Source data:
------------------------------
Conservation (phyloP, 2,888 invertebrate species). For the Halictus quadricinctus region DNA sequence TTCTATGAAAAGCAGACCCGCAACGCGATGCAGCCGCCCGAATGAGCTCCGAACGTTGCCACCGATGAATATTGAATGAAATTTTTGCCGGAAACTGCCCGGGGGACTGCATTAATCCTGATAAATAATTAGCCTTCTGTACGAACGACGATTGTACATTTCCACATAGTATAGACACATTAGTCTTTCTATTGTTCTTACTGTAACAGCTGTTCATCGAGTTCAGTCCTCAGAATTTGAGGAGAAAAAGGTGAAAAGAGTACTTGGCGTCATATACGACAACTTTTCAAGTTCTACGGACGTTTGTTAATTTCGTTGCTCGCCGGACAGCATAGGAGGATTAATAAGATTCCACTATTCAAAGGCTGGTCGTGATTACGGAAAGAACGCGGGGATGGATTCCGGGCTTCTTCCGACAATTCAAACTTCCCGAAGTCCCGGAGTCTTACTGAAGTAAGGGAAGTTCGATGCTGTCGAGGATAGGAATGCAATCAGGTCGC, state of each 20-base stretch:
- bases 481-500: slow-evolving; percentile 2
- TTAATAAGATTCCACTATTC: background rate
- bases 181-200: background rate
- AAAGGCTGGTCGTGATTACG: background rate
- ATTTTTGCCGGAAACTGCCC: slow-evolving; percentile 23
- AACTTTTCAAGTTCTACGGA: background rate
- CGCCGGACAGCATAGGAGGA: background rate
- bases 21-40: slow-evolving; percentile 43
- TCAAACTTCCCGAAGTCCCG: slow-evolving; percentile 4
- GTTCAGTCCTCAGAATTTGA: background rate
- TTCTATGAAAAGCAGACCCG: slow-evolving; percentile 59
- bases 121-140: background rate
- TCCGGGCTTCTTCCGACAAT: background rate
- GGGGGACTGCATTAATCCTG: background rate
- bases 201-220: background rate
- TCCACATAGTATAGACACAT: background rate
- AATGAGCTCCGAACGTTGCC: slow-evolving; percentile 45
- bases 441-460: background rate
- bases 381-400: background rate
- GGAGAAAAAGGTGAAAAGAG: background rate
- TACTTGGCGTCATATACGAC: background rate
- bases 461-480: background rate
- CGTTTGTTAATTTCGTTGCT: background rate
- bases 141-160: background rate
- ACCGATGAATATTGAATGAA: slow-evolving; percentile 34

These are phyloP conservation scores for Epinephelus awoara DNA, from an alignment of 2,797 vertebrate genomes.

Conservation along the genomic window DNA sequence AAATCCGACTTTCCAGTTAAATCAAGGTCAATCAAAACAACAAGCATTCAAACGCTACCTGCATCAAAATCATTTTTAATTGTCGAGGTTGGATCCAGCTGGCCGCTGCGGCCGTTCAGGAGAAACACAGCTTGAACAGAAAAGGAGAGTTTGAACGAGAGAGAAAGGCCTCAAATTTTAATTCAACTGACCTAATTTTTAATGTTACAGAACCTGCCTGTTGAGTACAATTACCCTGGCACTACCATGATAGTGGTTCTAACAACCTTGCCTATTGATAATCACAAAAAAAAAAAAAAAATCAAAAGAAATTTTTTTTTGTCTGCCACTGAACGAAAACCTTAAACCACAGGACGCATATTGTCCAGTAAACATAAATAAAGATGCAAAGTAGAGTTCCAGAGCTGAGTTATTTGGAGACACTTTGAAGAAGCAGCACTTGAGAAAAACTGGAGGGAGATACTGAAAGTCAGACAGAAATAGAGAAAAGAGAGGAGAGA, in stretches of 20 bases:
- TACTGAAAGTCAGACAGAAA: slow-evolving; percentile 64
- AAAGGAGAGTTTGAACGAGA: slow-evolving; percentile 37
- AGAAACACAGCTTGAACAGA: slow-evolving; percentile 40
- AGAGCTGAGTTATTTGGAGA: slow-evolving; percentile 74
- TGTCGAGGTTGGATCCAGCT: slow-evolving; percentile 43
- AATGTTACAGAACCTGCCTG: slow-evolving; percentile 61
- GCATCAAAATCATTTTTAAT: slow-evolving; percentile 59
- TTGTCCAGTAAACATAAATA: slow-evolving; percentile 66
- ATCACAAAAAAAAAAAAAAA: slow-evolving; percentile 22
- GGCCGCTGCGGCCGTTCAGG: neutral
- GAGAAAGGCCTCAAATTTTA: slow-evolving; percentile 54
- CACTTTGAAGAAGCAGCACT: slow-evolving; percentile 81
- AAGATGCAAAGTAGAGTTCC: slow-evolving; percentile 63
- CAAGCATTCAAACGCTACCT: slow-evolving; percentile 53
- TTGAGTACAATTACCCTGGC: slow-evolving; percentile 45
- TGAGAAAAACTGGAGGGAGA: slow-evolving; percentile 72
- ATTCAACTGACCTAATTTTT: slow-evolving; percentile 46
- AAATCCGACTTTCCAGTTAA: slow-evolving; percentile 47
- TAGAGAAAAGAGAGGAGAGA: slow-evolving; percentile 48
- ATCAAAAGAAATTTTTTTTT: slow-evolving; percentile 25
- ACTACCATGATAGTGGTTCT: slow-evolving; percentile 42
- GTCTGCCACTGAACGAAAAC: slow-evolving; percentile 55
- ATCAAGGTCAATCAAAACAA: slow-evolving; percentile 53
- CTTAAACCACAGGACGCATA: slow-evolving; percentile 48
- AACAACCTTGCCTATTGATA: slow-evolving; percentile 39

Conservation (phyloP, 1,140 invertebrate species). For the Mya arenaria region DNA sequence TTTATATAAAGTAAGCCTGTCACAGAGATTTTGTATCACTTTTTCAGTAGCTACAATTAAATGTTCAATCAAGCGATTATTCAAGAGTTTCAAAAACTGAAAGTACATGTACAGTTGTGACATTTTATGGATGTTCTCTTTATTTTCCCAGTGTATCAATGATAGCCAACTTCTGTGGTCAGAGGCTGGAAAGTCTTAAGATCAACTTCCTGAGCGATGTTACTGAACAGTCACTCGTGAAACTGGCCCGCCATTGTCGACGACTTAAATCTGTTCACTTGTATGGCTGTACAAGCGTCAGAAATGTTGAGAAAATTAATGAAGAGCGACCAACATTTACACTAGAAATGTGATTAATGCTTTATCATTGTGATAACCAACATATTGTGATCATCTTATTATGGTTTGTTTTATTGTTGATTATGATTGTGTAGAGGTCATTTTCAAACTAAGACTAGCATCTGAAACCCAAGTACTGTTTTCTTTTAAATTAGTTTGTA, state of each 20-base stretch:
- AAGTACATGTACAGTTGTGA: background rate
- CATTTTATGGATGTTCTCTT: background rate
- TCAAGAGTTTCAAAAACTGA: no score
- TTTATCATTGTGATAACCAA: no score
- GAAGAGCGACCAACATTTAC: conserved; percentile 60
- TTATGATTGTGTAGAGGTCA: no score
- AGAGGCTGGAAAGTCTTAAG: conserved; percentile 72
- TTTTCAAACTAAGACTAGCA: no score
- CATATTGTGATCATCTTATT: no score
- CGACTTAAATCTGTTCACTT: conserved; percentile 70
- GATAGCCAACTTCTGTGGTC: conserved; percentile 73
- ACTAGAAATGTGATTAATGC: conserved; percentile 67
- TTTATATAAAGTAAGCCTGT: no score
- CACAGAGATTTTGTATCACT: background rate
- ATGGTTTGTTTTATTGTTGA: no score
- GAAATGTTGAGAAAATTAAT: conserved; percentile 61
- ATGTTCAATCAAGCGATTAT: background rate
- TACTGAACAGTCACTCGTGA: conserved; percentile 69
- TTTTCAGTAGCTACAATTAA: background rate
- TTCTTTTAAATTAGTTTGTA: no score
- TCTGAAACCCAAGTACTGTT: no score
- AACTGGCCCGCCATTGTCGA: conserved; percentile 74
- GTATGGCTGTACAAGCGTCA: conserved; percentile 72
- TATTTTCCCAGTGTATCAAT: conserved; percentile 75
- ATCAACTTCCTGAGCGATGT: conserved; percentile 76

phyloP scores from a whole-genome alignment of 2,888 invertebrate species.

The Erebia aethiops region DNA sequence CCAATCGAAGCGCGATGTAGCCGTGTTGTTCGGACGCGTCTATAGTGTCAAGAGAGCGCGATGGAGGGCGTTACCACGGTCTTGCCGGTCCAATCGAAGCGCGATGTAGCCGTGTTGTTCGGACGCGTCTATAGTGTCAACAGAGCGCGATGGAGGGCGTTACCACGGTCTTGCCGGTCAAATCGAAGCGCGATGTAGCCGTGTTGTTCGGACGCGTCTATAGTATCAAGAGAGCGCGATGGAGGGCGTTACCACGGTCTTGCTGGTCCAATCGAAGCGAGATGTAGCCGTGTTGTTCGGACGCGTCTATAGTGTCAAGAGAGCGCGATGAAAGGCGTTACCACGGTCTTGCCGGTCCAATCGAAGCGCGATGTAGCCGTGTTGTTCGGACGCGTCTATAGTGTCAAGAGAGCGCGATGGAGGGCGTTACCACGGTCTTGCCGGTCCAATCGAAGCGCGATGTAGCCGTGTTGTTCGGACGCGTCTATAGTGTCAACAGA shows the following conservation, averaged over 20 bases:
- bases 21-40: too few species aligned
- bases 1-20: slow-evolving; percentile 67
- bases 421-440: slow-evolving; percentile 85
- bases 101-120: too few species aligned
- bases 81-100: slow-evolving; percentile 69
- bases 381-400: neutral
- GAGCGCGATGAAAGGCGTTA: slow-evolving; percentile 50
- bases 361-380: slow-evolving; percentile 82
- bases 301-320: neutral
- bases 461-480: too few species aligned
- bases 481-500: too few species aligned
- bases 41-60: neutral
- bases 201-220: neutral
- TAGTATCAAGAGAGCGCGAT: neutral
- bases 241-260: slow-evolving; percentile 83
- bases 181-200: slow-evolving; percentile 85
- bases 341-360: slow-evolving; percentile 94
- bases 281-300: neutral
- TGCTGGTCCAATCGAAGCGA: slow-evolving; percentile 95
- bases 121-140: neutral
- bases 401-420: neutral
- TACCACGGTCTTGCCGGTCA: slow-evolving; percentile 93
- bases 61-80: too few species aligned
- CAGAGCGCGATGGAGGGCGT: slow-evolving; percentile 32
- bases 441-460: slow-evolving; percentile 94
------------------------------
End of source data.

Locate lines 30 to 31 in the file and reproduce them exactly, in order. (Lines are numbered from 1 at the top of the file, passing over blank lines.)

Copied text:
- AAAGGAGAGTTTGAACGAGA: slow-evolving; percentile 37
- AGAAACACAGCTTGAACAGA: slow-evolving; percentile 40